Recently Browsing 0 members
No registered users viewing this page.
Following on from discussion in an earlier thread I thought I would post the rest of my May SID observations which were made using my portable loop antenna rig.
May was a quiet month, as shown by the following plot of solar flare classes (data from GOES-15).
There were no high energy C class flares above C3.3 and no M or X class flares at all.
My small portable loop is 60x60 cm and will struggle to detect anything less than C5.1 class flares (it is too noisy) , though M and X classes can be seen, so as a result the plots below do not show any obvious flare activity. In fact YTD we have had I think only one M class flare.
This coming month I may try and get my larger loop working again, but then I did say that last month too!
I need to get round to building a case for my ST102, but with a lot of diy recently I can't quite face any more sawing. So I had been thinking about a little project for my holiday.
I had stumbled onto some websites showing circuit diagrams for VLF radios to listen for lightning - the astronomy bit is that they can also apparently pick up the effects auroras :). Electronics has always been a bit of a mystery to me, I understand what the individual bits do but arranging them to do something useful other than lighting up a LED is beyond me. In the end I opted for the peanut butter radio in the following link;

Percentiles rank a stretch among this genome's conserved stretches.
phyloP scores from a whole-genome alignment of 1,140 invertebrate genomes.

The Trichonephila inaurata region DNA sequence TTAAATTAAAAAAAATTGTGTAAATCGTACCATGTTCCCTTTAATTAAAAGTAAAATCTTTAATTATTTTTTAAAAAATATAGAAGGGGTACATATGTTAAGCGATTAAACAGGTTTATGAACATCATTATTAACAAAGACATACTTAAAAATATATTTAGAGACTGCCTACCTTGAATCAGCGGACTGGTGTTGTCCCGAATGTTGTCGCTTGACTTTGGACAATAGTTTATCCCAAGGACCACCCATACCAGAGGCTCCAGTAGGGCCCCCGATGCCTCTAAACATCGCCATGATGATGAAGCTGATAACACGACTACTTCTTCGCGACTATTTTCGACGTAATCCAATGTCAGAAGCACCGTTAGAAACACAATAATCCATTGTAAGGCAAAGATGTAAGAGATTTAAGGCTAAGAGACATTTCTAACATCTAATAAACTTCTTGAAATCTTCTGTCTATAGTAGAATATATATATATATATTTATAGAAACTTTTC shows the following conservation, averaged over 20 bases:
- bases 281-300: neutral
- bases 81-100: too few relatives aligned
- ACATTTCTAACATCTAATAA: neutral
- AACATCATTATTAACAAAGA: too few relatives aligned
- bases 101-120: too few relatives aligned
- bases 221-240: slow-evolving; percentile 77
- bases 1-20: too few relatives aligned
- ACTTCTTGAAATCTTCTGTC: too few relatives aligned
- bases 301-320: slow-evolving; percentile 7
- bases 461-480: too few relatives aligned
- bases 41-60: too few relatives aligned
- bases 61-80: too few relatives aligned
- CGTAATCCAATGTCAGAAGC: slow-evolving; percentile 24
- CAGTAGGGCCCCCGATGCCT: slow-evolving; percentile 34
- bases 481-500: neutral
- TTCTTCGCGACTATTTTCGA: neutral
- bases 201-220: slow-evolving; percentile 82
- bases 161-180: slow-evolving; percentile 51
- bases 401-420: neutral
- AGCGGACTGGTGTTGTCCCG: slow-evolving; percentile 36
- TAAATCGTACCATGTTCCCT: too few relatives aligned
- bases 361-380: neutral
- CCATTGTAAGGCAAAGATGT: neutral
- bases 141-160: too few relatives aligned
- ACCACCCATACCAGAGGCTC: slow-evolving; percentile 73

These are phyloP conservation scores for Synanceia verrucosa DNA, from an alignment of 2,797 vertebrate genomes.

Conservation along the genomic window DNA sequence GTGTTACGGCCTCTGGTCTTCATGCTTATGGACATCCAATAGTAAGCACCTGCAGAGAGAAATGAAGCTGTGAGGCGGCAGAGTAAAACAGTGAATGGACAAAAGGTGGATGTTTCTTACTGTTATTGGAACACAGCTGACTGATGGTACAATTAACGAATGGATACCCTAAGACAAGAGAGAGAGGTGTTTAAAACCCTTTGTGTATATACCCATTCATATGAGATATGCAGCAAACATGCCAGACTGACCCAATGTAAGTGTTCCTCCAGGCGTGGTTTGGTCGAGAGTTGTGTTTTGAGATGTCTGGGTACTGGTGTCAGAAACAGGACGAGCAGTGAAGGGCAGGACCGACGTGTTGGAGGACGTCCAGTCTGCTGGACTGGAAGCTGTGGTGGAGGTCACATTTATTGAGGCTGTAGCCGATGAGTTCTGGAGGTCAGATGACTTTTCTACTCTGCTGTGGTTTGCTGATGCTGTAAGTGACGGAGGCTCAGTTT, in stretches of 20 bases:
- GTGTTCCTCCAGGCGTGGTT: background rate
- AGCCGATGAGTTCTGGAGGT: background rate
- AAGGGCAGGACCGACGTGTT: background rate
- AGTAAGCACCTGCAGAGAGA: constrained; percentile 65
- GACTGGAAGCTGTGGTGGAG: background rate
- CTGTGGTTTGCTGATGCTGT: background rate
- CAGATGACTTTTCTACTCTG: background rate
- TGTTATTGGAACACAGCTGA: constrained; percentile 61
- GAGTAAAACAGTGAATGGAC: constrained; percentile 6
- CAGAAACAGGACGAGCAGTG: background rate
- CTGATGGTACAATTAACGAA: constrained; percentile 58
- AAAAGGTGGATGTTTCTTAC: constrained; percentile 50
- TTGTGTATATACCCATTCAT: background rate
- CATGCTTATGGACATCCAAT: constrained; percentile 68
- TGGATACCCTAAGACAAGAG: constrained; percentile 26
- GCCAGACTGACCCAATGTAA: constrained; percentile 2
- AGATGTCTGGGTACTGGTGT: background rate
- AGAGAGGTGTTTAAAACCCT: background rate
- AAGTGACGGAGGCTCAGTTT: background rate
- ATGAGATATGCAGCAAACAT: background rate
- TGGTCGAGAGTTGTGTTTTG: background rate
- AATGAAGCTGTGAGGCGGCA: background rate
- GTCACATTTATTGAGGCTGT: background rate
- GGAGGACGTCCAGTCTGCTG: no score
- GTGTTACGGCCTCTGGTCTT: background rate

I then ordered a breadboard and enough components to make four (insurance from accidents, dodgy soldering, rabbit attack etc).
After a day of poring over the diagram and adding components to the breadboard the creation in the photo came into being. The aerial is the looped wire with the knot in the end, while the wire seemingly connected to nothing is the earth.
To my considerable surprise when I turned it on I could hear it making a humming noise. I took it out into the garden and I think that all the A/C power cables nearby are interfering, but I could start to hear the frying pan sound of lightning.
Following the schematic was fun, and although the circuitry is all over the place it wasn't as difficult to do as I thought it would be - a bit like a crossword or sudoku. So if you have ever wondered about trying it, give it a go.
The prototype is not very rugged as the earth and aerial keep falling out, so the next part is to replicate it on veroboard and fully solder it.
And that I think is where everything will get rather more tricky!